Pediatrics

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The most important thing in the Pediatrics is “development”. A number of pediatric diseases are derived from the disorders during developmental process. Therefore, investigations on them should lead to the exploitation of new diagnosis and treatment for intractable diseases. By imposing close relationship between clinic and laboratory on our research, we would like to apply our outcomes obtained from clinic and laboratory to children with intractable diseases.

Research and Education

As a clinical department, further developing translational research is the most important mission in order to provide optimized and high-quality medicine for patients. Therefore, to elucidate molecular mechanisms and develop new therapeutic strategies of intractable pediatric diseases, we currently perform multi-omics analysis using genetic and epigenetic approaches. In addition, we also apply human iPS cell technology to get a better understanding of etiologies of congenital diseases and establish regenerative medicine for patients with intractable diseases. Our research projects are aiming to contribute to the development of pediatric research as well as life science. We will continue to foster and inspire excellent physician scientists who devote their professional effort seeking new knowledge about basic research to care patients.

Discovery of novel SPI1 fusions in pediatric T cell acute lymphoblastic leukemia

Recent Publications
  1. Kato I, Nishinaka Y, Nakamura M, Akarca AU, Niwa A, Ozawa H, Yoshida K, Mori M, Wang D, Morita M, Ueno H, Shiozawa Y, Shiraishi Y, Miyano S, Gupta R, Umeda K, Watanabe K, Koh K, Adachi S, Heike T, Saito MK, Sanada M, Ogawa S, Marafioti T, Watanabe A, Nakahata T, Enver T. Hypoxic adaptation of leukemic cells infiltrating the CNS affords a therapeutic strategy targeting VEGF. Blood. 129(23):3126-3129, 2017.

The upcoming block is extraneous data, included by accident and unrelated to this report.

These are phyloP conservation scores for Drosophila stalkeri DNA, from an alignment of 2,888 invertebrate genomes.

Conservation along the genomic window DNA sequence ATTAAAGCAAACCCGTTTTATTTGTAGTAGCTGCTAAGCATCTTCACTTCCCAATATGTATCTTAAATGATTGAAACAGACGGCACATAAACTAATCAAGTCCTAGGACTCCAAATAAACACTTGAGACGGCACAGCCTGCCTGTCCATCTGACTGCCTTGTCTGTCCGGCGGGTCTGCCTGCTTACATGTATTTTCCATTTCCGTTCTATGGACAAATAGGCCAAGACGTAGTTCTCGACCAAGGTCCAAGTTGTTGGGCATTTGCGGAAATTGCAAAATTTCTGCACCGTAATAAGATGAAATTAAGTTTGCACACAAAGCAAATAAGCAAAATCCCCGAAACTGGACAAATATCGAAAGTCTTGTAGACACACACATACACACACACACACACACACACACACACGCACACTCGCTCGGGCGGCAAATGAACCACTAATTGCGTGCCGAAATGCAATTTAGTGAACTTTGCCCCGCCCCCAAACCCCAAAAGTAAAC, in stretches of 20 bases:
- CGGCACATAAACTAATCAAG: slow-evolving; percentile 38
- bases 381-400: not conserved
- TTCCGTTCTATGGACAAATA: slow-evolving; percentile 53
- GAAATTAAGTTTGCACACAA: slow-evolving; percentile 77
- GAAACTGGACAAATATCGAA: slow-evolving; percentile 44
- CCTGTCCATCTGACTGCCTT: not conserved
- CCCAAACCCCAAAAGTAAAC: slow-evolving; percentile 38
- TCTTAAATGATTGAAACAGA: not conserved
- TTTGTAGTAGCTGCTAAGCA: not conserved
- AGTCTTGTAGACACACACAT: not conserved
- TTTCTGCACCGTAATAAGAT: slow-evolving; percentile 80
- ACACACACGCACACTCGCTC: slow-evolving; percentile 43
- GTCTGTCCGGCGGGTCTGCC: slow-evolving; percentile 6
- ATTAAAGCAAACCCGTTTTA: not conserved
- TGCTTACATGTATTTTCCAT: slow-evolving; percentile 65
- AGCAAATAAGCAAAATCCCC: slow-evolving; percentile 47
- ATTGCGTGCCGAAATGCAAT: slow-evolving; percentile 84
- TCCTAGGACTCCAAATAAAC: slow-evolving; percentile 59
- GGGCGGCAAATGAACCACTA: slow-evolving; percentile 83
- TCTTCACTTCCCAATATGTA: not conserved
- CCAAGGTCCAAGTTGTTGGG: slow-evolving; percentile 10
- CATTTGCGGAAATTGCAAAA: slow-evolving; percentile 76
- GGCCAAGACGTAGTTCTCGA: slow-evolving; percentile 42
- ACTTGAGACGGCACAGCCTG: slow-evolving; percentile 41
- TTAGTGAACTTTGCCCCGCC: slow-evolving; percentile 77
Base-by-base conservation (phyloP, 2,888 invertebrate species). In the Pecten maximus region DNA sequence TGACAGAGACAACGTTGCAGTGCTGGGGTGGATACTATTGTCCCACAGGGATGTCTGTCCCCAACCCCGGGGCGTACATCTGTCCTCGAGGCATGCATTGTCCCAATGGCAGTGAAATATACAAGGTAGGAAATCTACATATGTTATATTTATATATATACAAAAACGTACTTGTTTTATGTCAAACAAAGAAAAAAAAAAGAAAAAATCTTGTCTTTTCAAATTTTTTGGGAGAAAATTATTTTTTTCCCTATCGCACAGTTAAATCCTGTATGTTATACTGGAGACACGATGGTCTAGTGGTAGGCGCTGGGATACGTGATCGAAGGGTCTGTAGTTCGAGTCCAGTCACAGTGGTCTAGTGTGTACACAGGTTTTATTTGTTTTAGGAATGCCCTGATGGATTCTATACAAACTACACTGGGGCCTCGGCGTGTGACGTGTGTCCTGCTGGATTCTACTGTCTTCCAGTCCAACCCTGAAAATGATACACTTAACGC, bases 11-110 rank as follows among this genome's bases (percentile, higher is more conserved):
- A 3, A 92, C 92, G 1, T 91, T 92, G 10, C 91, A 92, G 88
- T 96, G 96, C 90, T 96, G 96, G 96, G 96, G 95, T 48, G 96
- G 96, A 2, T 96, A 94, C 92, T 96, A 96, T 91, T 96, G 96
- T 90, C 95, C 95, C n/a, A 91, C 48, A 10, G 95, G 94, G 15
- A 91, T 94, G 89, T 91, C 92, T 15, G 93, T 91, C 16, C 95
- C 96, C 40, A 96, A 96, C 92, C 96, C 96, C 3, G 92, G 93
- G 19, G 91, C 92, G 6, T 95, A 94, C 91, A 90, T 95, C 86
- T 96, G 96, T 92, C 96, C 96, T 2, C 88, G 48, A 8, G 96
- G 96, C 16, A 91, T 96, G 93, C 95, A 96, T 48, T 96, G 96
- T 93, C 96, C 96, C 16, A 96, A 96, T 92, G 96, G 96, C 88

2. Yoshida T, Awaya T, Jonouchi T, Kimura R, Kimura S, Era T, Heike T, Sakurai H.  A Skeletal Muscle Model of Infantile-onset Pompe Disease with Patient-specific iPS Cells. Sci Rep. 7(1):13473, 2017.
  3. Iwanaga K, Yamamoto A, Matsukura T, Niwa F, Kawai M. Corticotrophin-releasing hormone stimulation tests for the infants with relative adrenal insufficiency. Clin Endocrinol. 87:660-664, 2017.
  4. Seki M, Kimura S, Isobe T, Yoshida K, Ueno H, Nakajima-Takagi Y, Wang C, Lin L, Kon A, Suzuki H, Shiozawa Y, Kataoka K, Fujii Y, Shiraishi Y, Chiba K, Tanaka H, Shimamura T, Masuda K, Kawamoto H, Ohki K, Kato M, Arakawa Y, Koh K, Hanada R, Moritake H, Akiyama M, Kobayashi R, Deguchi T, Hashii Y, Imamura T, Sato A, Kiyokawa N, Oka A, Hayashi Y, Takagi M, Manabe A, Ohara A, Horibe K, Sanada M, Iwama A, Mano H, Miyano S, Ogawa S, Takita J. Recurrent PU.1 (SPI1) fusions in high-risk pediatric T cell acute lymphoblastic leukemia. Nat Genet. 49(8):1274-1281, 2017.
  5. Shibata H, Yasumi T, Shimodera S, Hiejima E, Izawa K, Kawai T, Shirakawa R, Wada T, Nishikomori R, Horiuchi H, Ohara O, Ishii E, Heike T. Human CTL-based functional analysis shows the reliability of a munc13-4 protein expression assay for FHL3 diagnosis. Blood. 131(18): 2016-2025, 2018.

Pediatrics

Professor: Junko Takita
Associate Professor: Masahiko Kawai, Takahiro Yasumi
Senioir Lecture: Hidefumi Hiramatsu
Assistant Professor: Katsutsugu Umeda, Fusako Niwa, Siro Baba, Takuya Hirata, Atsushi Yokoyama, Kazushi Izawa, Kogoro Iwanaga, Itaru Kato, Takeshi Yoshida, Satoshi Saida,Seiichi Tomotaki
TEL: +81-75-751-3290
FAX: +81-75-752-2361
e-mail: shonika@kuhp.kyoto-u.ac.jp
URL: http://www.kuhp.kyoto-u.ac.jp/~pediatrics/